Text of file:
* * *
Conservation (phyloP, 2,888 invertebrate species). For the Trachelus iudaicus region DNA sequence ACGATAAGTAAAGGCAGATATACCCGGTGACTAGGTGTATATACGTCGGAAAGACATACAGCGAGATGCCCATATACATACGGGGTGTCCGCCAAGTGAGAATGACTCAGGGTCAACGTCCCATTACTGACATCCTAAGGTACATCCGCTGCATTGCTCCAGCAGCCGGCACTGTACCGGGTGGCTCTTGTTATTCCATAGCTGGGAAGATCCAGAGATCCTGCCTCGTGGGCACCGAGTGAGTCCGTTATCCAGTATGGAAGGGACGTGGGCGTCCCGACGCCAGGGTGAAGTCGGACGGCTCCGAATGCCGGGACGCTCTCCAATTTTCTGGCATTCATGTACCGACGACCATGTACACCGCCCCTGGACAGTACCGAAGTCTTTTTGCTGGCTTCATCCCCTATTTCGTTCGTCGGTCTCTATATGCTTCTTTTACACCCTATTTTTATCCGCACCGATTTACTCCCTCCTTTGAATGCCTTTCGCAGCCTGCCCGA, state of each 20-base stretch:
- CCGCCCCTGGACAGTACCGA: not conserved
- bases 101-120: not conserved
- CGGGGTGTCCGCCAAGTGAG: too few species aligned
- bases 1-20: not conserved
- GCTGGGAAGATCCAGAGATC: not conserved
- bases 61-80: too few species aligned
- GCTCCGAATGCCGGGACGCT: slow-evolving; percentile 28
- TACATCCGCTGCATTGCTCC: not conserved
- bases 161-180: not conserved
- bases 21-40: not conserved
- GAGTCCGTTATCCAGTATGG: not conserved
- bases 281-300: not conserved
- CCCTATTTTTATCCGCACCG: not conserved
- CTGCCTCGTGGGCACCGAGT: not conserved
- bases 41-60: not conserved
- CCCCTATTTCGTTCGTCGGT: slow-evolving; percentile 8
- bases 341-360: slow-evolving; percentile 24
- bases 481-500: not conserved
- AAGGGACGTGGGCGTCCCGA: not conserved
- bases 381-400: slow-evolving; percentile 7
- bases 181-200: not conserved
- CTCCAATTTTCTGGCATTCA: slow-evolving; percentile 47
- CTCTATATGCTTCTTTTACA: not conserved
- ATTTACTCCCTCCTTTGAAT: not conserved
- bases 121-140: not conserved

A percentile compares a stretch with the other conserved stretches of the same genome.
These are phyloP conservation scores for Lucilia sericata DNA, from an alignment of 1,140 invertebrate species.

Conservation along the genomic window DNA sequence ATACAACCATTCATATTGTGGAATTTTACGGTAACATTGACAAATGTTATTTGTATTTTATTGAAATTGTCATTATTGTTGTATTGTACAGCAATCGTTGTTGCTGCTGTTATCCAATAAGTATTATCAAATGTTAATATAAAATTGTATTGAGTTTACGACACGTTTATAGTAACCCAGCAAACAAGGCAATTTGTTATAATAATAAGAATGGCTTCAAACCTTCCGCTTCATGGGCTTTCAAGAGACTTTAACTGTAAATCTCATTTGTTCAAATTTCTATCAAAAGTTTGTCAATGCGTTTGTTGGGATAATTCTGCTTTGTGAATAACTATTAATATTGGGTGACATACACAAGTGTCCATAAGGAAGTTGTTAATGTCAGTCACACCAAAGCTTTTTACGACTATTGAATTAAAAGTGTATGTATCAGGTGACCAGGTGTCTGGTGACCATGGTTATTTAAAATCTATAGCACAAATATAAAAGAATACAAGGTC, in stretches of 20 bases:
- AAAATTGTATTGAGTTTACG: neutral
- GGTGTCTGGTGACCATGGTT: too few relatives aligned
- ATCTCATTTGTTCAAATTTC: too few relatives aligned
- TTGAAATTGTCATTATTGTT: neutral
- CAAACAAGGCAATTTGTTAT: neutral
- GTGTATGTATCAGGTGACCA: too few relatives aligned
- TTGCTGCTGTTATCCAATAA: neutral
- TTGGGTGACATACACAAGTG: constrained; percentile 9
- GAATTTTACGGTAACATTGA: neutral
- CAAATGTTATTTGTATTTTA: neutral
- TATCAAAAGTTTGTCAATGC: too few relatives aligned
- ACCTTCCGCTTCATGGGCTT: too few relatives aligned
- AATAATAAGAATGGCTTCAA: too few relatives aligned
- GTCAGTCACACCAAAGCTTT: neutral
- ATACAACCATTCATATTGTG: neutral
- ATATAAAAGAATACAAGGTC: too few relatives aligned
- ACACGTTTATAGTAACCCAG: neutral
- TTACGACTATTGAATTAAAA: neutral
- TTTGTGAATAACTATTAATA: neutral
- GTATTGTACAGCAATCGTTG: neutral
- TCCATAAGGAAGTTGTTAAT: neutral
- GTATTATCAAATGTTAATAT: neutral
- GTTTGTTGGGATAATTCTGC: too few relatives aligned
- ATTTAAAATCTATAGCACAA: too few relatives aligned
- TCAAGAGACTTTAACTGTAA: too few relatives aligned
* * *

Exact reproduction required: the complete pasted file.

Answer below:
Conservation (phyloP, 2,888 invertebrate species). For the Trachelus iudaicus region DNA sequence ACGATAAGTAAAGGCAGATATACCCGGTGACTAGGTGTATATACGTCGGAAAGACATACAGCGAGATGCCCATATACATACGGGGTGTCCGCCAAGTGAGAATGACTCAGGGTCAACGTCCCATTACTGACATCCTAAGGTACATCCGCTGCATTGCTCCAGCAGCCGGCACTGTACCGGGTGGCTCTTGTTATTCCATAGCTGGGAAGATCCAGAGATCCTGCCTCGTGGGCACCGAGTGAGTCCGTTATCCAGTATGGAAGGGACGTGGGCGTCCCGACGCCAGGGTGAAGTCGGACGGCTCCGAATGCCGGGACGCTCTCCAATTTTCTGGCATTCATGTACCGACGACCATGTACACCGCCCCTGGACAGTACCGAAGTCTTTTTGCTGGCTTCATCCCCTATTTCGTTCGTCGGTCTCTATATGCTTCTTTTACACCCTATTTTTATCCGCACCGATTTACTCCCTCCTTTGAATGCCTTTCGCAGCCTGCCCGA, state of each 20-base stretch:
- CCGCCCCTGGACAGTACCGA: not conserved
- bases 101-120: not conserved
- CGGGGTGTCCGCCAAGTGAG: too few species aligned
- bases 1-20: not conserved
- GCTGGGAAGATCCAGAGATC: not conserved
- bases 61-80: too few species aligned
- GCTCCGAATGCCGGGACGCT: slow-evolving; percentile 28
- TACATCCGCTGCATTGCTCC: not conserved
- bases 161-180: not conserved
- bases 21-40: not conserved
- GAGTCCGTTATCCAGTATGG: not conserved
- bases 281-300: not conserved
- CCCTATTTTTATCCGCACCG: not conserved
- CTGCCTCGTGGGCACCGAGT: not conserved
- bases 41-60: not conserved
- CCCCTATTTCGTTCGTCGGT: slow-evolving; percentile 8
- bases 341-360: slow-evolving; percentile 24
- bases 481-500: not conserved
- AAGGGACGTGGGCGTCCCGA: not conserved
- bases 381-400: slow-evolving; percentile 7
- bases 181-200: not conserved
- CTCCAATTTTCTGGCATTCA: slow-evolving; percentile 47
- CTCTATATGCTTCTTTTACA: not conserved
- ATTTACTCCCTCCTTTGAAT: not conserved
- bases 121-140: not conserved

A percentile compares a stretch with the other conserved stretches of the same genome.
These are phyloP conservation scores for Lucilia sericata DNA, from an alignment of 1,140 invertebrate species.

Conservation along the genomic window DNA sequence ATACAACCATTCATATTGTGGAATTTTACGGTAACATTGACAAATGTTATTTGTATTTTATTGAAATTGTCATTATTGTTGTATTGTACAGCAATCGTTGTTGCTGCTGTTATCCAATAAGTATTATCAAATGTTAATATAAAATTGTATTGAGTTTACGACACGTTTATAGTAACCCAGCAAACAAGGCAATTTGTTATAATAATAAGAATGGCTTCAAACCTTCCGCTTCATGGGCTTTCAAGAGACTTTAACTGTAAATCTCATTTGTTCAAATTTCTATCAAAAGTTTGTCAATGCGTTTGTTGGGATAATTCTGCTTTGTGAATAACTATTAATATTGGGTGACATACACAAGTGTCCATAAGGAAGTTGTTAATGTCAGTCACACCAAAGCTTTTTACGACTATTGAATTAAAAGTGTATGTATCAGGTGACCAGGTGTCTGGTGACCATGGTTATTTAAAATCTATAGCACAAATATAAAAGAATACAAGGTC, in stretches of 20 bases:
- AAAATTGTATTGAGTTTACG: neutral
- GGTGTCTGGTGACCATGGTT: too few relatives aligned
- ATCTCATTTGTTCAAATTTC: too few relatives aligned
- TTGAAATTGTCATTATTGTT: neutral
- CAAACAAGGCAATTTGTTAT: neutral
- GTGTATGTATCAGGTGACCA: too few relatives aligned
- TTGCTGCTGTTATCCAATAA: neutral
- TTGGGTGACATACACAAGTG: constrained; percentile 9
- GAATTTTACGGTAACATTGA: neutral
- CAAATGTTATTTGTATTTTA: neutral
- TATCAAAAGTTTGTCAATGC: too few relatives aligned
- ACCTTCCGCTTCATGGGCTT: too few relatives aligned
- AATAATAAGAATGGCTTCAA: too few relatives aligned
- GTCAGTCACACCAAAGCTTT: neutral
- ATACAACCATTCATATTGTG: neutral
- ATATAAAAGAATACAAGGTC: too few relatives aligned
- ACACGTTTATAGTAACCCAG: neutral
- TTACGACTATTGAATTAAAA: neutral
- TTTGTGAATAACTATTAATA: neutral
- GTATTGTACAGCAATCGTTG: neutral
- TCCATAAGGAAGTTGTTAAT: neutral
- GTATTATCAAATGTTAATAT: neutral
- GTTTGTTGGGATAATTCTGC: too few relatives aligned
- ATTTAAAATCTATAGCACAA: too few relatives aligned
- TCAAGAGACTTTAACTGTAA: too few relatives aligned